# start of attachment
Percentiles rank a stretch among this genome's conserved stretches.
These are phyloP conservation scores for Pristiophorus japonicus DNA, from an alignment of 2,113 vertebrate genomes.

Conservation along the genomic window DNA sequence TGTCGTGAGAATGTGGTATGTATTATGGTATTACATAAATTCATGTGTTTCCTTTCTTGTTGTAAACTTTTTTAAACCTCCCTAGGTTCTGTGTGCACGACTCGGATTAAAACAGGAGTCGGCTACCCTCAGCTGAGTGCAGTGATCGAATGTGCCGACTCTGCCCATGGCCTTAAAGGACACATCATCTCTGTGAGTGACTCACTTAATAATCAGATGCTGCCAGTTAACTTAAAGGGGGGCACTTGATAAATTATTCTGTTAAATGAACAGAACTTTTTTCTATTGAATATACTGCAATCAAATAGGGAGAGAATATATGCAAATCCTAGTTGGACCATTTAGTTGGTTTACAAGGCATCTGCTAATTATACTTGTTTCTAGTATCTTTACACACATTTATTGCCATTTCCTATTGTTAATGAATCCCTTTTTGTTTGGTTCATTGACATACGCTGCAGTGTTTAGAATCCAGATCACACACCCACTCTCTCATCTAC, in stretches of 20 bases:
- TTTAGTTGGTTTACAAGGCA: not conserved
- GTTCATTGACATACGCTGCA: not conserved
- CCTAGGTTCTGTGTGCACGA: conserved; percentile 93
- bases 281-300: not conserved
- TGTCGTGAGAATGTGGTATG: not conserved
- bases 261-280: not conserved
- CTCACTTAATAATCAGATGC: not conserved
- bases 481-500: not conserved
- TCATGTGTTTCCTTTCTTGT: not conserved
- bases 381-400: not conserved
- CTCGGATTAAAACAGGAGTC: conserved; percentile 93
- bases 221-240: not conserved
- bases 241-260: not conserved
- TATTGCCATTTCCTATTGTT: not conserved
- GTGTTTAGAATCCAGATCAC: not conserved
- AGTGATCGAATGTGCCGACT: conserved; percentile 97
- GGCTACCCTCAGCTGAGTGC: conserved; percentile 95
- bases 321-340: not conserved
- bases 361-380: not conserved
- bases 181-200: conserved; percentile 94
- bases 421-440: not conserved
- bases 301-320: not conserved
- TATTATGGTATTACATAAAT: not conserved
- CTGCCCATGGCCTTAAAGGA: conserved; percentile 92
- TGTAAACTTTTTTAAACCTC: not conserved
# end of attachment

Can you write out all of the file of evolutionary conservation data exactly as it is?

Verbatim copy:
Percentiles rank a stretch among this genome's conserved stretches.
These are phyloP conservation scores for Pristiophorus japonicus DNA, from an alignment of 2,113 vertebrate genomes.

Conservation along the genomic window DNA sequence TGTCGTGAGAATGTGGTATGTATTATGGTATTACATAAATTCATGTGTTTCCTTTCTTGTTGTAAACTTTTTTAAACCTCCCTAGGTTCTGTGTGCACGACTCGGATTAAAACAGGAGTCGGCTACCCTCAGCTGAGTGCAGTGATCGAATGTGCCGACTCTGCCCATGGCCTTAAAGGACACATCATCTCTGTGAGTGACTCACTTAATAATCAGATGCTGCCAGTTAACTTAAAGGGGGGCACTTGATAAATTATTCTGTTAAATGAACAGAACTTTTTTCTATTGAATATACTGCAATCAAATAGGGAGAGAATATATGCAAATCCTAGTTGGACCATTTAGTTGGTTTACAAGGCATCTGCTAATTATACTTGTTTCTAGTATCTTTACACACATTTATTGCCATTTCCTATTGTTAATGAATCCCTTTTTGTTTGGTTCATTGACATACGCTGCAGTGTTTAGAATCCAGATCACACACCCACTCTCTCATCTAC, in stretches of 20 bases:
- TTTAGTTGGTTTACAAGGCA: not conserved
- GTTCATTGACATACGCTGCA: not conserved
- CCTAGGTTCTGTGTGCACGA: conserved; percentile 93
- bases 281-300: not conserved
- TGTCGTGAGAATGTGGTATG: not conserved
- bases 261-280: not conserved
- CTCACTTAATAATCAGATGC: not conserved
- bases 481-500: not conserved
- TCATGTGTTTCCTTTCTTGT: not conserved
- bases 381-400: not conserved
- CTCGGATTAAAACAGGAGTC: conserved; percentile 93
- bases 221-240: not conserved
- bases 241-260: not conserved
- TATTGCCATTTCCTATTGTT: not conserved
- GTGTTTAGAATCCAGATCAC: not conserved
- AGTGATCGAATGTGCCGACT: conserved; percentile 97
- GGCTACCCTCAGCTGAGTGC: conserved; percentile 95
- bases 321-340: not conserved
- bases 361-380: not conserved
- bases 181-200: conserved; percentile 94
- bases 421-440: not conserved
- bases 301-320: not conserved
- TATTATGGTATTACATAAAT: not conserved
- CTGCCCATGGCCTTAAAGGA: conserved; percentile 92
- TGTAAACTTTTTTAAACCTC: not conserved